Related Posts: Governance

In The News

Energy Crisis in the Philippines: An Electricity or Presidential Power Shortage?

March 18, 2015

As predicted, the Philippines is heading into a severe “summer” power crisis. One peculiarity of the widespread use of English in the Philippines is the mismatch between seasonal names and the months of the year. Leaves start falling from trees in March – is it “autumn?”

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In The News

Registration Symbolizes First Step in Integrating MILF in Philippines Electoral Process

March 11, 2015

It was an admirable effort. On March 7, the Commission on Elections (COMELEC), understaffed with just four commissioners left after the retirement of Chairman Sixto Brillantes, held a symbolic special satellite voter registration of Moro Islamic Liberation Front (MILF) members and their families….

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In The News

Indonesia’s Forests Disappearing at Record Rates

February 25, 2015

In early November, less than one month after Indonesian President Joko “Jokowi” Widodo’s inauguration, Siti Nurbaya Bakar, the newly installed Environment and Forestry minister, announced that the government would extend an existing moratorium on the issuance of new permits for logging in primary forests in an effort to halt deforestation. While environmentalists and concerned citizens alike certainly welcomed this news, the road ahead to improving forest and land governance in Indonesia is steep.

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In The News

India Under Prime Minister Modi: A Conversation with Ambassador Kathleen Stephens

February 25, 2015

In Asia editor Alma Freeman sat down with Asia Foundation trustee Ambassador Kathleen Stephens, who visited Asia Foundation headquarters in San Francisco having just concluded a 7-month post as chargé d’affaires at the U.S Embassy in New Delhi.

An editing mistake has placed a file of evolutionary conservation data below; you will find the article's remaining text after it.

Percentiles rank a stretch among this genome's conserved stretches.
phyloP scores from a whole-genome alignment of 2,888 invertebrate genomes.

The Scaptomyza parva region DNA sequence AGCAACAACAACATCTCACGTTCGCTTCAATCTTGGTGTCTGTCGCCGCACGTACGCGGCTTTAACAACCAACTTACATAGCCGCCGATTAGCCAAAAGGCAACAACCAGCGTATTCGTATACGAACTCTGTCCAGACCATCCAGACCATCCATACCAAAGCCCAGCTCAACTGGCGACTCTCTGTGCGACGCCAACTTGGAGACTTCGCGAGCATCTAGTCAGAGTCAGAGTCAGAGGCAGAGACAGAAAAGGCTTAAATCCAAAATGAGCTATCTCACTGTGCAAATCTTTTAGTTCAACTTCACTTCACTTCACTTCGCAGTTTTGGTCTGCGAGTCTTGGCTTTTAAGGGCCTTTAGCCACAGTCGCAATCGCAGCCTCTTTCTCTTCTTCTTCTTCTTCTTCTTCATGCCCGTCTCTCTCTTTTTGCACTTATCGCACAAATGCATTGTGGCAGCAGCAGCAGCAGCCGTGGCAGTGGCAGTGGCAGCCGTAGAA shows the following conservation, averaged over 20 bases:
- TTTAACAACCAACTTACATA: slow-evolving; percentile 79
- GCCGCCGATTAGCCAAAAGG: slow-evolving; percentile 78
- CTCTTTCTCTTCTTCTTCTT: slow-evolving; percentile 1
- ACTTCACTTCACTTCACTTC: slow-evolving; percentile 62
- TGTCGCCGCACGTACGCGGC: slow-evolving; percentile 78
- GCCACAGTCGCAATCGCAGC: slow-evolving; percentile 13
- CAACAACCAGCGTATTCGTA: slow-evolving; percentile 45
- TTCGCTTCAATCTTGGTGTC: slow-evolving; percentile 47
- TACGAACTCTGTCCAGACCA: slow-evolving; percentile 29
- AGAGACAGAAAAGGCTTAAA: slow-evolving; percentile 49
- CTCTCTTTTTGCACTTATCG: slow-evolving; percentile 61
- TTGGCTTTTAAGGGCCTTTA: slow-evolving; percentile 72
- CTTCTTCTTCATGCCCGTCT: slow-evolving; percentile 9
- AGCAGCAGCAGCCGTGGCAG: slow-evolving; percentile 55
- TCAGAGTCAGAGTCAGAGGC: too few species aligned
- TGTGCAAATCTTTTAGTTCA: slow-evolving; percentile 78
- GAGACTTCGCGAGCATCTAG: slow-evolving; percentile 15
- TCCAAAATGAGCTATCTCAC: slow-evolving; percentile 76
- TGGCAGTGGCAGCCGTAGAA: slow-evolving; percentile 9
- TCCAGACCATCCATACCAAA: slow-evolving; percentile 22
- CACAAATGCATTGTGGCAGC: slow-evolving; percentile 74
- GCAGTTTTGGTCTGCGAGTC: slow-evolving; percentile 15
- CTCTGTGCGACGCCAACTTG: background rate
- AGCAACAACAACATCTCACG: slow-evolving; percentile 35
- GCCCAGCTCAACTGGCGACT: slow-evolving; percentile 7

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Notes from the Field

Can Transitional Justice Bring Peace to Thailand’s Deep South?

February 25, 2015

The conflict in Thailand’s Deep South, which has killed almost 7,000 people since 2004, is currently Southeast Asia’s most deadly. So what role might transitional justice play in nudging the South toward peace? Transitional justice (TJ) is a set of temporary mechanisms, such as prosecutions or tribunals…

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In The News

Timor 2.0: Reinventing a Republic through Resignations, Reshuffles, and Resilience

February 18, 2015

While Japanese prime ministers in recent history have done so with unusual regularity, to voluntarily relinquish the post of prime minister anywhere in the world remains an unusual transition strategy. Yet, this is precisely what occurred in Timor-Leste…

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Notes from the Field

Is Phnom Penh Losing its Luster under Rapid Urbanization?

February 18, 2015

There were around 32,000 people living in Phnom Penh when the Pol Pot regime was expelled from the city in 1978. Today, there are over 2 million people crammed into Cambodia’s capital, growing by an estimated 50,000 people each year.

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Notes from the Field

A New Era of Development Finance

February 11, 2015

The global development landscape has changed dramatically in the last 15 years. In 2000, bilateral Development Assistance Committee (DAC) donors (UK, U.S., Japan, France) and multilateral institutions like the World Bank dominated the provision of aid. Today, the face of aid is increasingly Asian.

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Notes from the Field

As Aid Landscape Shifts, Security and Justice Programs Remain Critical in Timor-Leste

February 11, 2015

In October, UN Secretary-General Ban Ki-moon appointed Jose Ramos-Horta, former president of Timor-Leste, Nobel Peace laureate, and former head of the UN peacekeeping mission in Guinea Bissau…

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Notes from the Field

Watch: Securing Property Rights in the Philippines

February 11, 2015

Over 12 million families in the Philippines do not own the rights to their own homes, and without legal ownership, homeowners cannot secure a loan or hand down a property to their children. “The issue of property rights is central to both economic development and political development…

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